As for cancels, it is in the power of every care
3 the hofpitable door
Expos'd a matron, to avoid worse rape."
Paradife Loft, B.I. v. 504.
less binder to defeat their purpofe; for they are fo feldom lodged with uniformity in their proper places, that they as often serve to render copies imperfect, as to screen an author from the charge of ignorance or inattention. The leaf appropriated to one volume, is fometimes fhuffled into the correfponding page of another; and fometimes the faulty leaf is withdrawn, and no other fubftituted in its room. These circumftances might be exemplified; but the fubject is scarcely of confequence enough to be more than generally stated to the reader, whose indulgence is again folicited on account of blemishes which in the course of an undertaking like this are unavoidable, and could not, at its conclufion, have been remedied but by the hazard of more extensive mischief;-an indulgence, indeed, that will more readily be granted, and efpecially for the fake of the compofitors, when it is understood, that, on an average, every page of the prefent work, including fpaces, quadrats, points, and letters, is (to speak technically) compofed of 2680 diftinct pieces of metal.4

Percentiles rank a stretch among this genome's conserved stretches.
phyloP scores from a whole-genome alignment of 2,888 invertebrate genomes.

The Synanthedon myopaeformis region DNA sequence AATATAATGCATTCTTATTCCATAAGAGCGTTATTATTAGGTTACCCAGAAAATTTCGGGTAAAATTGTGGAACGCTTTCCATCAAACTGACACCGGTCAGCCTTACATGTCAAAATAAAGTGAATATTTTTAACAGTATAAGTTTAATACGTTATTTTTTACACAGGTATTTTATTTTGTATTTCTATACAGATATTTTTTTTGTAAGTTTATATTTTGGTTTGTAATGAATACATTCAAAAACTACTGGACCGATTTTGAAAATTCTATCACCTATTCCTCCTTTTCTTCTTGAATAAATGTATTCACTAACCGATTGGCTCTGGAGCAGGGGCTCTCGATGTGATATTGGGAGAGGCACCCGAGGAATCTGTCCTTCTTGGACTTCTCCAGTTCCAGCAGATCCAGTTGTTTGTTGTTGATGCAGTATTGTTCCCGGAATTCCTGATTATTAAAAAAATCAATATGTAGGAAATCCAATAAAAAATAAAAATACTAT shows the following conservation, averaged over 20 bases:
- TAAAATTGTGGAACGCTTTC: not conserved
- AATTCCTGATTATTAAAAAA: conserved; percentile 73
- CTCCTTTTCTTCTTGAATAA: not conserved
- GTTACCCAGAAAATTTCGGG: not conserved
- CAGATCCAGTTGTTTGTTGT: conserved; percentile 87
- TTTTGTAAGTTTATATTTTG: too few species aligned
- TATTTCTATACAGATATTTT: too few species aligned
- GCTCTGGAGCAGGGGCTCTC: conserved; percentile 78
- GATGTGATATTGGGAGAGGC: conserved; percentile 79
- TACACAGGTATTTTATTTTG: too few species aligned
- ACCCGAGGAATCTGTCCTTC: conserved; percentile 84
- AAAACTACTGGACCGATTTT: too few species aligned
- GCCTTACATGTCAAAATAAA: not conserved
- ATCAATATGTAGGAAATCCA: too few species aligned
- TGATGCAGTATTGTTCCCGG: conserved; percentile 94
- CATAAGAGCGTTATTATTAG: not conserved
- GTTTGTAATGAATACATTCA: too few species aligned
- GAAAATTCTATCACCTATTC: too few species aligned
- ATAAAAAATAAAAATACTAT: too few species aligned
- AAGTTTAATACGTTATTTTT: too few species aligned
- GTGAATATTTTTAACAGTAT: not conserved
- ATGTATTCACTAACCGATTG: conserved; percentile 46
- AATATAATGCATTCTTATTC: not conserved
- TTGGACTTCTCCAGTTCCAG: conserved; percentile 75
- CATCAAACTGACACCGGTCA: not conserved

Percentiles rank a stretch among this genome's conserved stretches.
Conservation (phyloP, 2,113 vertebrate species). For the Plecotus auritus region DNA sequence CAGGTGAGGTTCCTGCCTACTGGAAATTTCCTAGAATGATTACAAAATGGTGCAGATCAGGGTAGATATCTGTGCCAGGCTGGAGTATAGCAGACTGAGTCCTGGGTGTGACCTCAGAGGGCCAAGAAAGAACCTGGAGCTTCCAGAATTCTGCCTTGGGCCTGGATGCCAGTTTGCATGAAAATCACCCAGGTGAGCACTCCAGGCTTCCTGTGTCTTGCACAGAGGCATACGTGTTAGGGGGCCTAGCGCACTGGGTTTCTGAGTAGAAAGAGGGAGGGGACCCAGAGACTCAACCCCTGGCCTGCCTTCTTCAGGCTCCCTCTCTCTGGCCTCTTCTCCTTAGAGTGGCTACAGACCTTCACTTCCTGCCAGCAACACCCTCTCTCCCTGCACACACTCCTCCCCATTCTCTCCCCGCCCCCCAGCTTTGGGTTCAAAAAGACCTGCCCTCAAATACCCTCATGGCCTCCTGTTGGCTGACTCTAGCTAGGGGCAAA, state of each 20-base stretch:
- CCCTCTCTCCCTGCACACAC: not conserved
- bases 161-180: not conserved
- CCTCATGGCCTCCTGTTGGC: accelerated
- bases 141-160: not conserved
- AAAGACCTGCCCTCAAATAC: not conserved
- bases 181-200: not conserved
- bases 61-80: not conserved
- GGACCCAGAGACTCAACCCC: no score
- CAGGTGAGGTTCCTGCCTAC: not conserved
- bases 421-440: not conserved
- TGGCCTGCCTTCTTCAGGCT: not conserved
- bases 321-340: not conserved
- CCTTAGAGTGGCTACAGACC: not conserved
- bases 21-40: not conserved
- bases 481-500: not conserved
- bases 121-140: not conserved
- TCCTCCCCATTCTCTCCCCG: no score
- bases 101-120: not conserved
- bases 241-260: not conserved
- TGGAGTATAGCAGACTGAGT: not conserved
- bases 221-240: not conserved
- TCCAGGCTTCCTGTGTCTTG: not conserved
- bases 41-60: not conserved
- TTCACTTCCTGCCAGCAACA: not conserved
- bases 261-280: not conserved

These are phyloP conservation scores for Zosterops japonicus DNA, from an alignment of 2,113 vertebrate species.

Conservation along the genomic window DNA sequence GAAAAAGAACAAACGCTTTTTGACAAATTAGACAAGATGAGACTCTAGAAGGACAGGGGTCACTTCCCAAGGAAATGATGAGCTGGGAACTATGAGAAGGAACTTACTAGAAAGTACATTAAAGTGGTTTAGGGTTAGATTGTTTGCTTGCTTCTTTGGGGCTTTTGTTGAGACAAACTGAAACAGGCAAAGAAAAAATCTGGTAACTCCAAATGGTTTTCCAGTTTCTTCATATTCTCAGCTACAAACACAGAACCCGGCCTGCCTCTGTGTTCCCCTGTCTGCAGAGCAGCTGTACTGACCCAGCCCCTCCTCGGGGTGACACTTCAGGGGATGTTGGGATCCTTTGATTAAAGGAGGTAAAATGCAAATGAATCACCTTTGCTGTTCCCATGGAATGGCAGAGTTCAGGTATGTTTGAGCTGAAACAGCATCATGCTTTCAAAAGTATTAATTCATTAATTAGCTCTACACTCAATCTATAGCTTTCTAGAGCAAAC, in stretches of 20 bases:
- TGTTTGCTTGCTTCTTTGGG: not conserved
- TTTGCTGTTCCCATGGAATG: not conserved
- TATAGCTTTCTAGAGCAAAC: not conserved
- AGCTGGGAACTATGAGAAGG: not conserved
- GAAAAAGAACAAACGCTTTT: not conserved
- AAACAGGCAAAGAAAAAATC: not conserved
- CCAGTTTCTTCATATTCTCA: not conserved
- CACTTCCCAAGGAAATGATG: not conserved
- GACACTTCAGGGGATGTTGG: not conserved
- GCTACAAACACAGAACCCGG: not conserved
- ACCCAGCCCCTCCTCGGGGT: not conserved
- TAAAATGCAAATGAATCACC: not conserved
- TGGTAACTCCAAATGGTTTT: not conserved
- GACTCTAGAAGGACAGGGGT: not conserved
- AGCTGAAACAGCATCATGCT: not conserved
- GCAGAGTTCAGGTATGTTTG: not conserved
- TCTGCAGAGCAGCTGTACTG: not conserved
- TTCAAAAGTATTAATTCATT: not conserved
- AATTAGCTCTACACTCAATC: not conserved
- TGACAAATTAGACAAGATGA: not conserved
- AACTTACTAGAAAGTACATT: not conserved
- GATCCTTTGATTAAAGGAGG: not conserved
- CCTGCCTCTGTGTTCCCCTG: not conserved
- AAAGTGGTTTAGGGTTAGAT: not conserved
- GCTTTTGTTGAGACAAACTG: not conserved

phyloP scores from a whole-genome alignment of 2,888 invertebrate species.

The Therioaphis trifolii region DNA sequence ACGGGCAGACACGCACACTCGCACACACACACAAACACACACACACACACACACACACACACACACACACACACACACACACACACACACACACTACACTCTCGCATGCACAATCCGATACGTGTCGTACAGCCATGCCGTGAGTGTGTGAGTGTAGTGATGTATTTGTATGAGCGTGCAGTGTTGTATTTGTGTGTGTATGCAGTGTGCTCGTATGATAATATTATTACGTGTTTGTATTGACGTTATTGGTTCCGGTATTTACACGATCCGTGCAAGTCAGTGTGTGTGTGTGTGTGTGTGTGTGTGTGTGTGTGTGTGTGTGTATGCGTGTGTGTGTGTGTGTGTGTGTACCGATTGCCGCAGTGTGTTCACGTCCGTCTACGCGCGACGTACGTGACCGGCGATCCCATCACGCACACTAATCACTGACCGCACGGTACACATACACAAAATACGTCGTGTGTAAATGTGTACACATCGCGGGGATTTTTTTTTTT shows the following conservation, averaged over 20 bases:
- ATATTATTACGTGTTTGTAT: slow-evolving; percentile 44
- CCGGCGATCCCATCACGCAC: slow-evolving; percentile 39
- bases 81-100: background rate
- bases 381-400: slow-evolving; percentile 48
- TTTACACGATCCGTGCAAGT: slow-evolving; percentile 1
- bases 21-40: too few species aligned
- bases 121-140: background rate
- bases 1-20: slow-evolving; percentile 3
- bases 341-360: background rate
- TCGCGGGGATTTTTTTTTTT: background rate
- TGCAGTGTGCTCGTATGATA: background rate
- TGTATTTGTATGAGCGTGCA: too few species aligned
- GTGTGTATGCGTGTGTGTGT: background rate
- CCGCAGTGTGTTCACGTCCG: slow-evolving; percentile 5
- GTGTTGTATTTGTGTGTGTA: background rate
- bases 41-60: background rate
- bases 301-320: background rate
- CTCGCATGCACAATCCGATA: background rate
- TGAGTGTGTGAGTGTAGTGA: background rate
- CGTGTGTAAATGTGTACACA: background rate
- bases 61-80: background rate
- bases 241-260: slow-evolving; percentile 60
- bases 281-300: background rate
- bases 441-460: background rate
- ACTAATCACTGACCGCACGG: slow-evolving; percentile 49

4 Number of letters, &c. in a page of Shakspeare, 1793.
The average number in each line (including letters, points, fpaces, &c.) is 67; the number of lines in a page-47.
The average number in each line (including letters, points, fpaces, &c.) is 47; the number of lines in a page-37.
3149 in a page.
1739 in a page. From this calculation it is clear, that a common page, admitting it to confift of 1-3d text, and 2-3ds notes, contains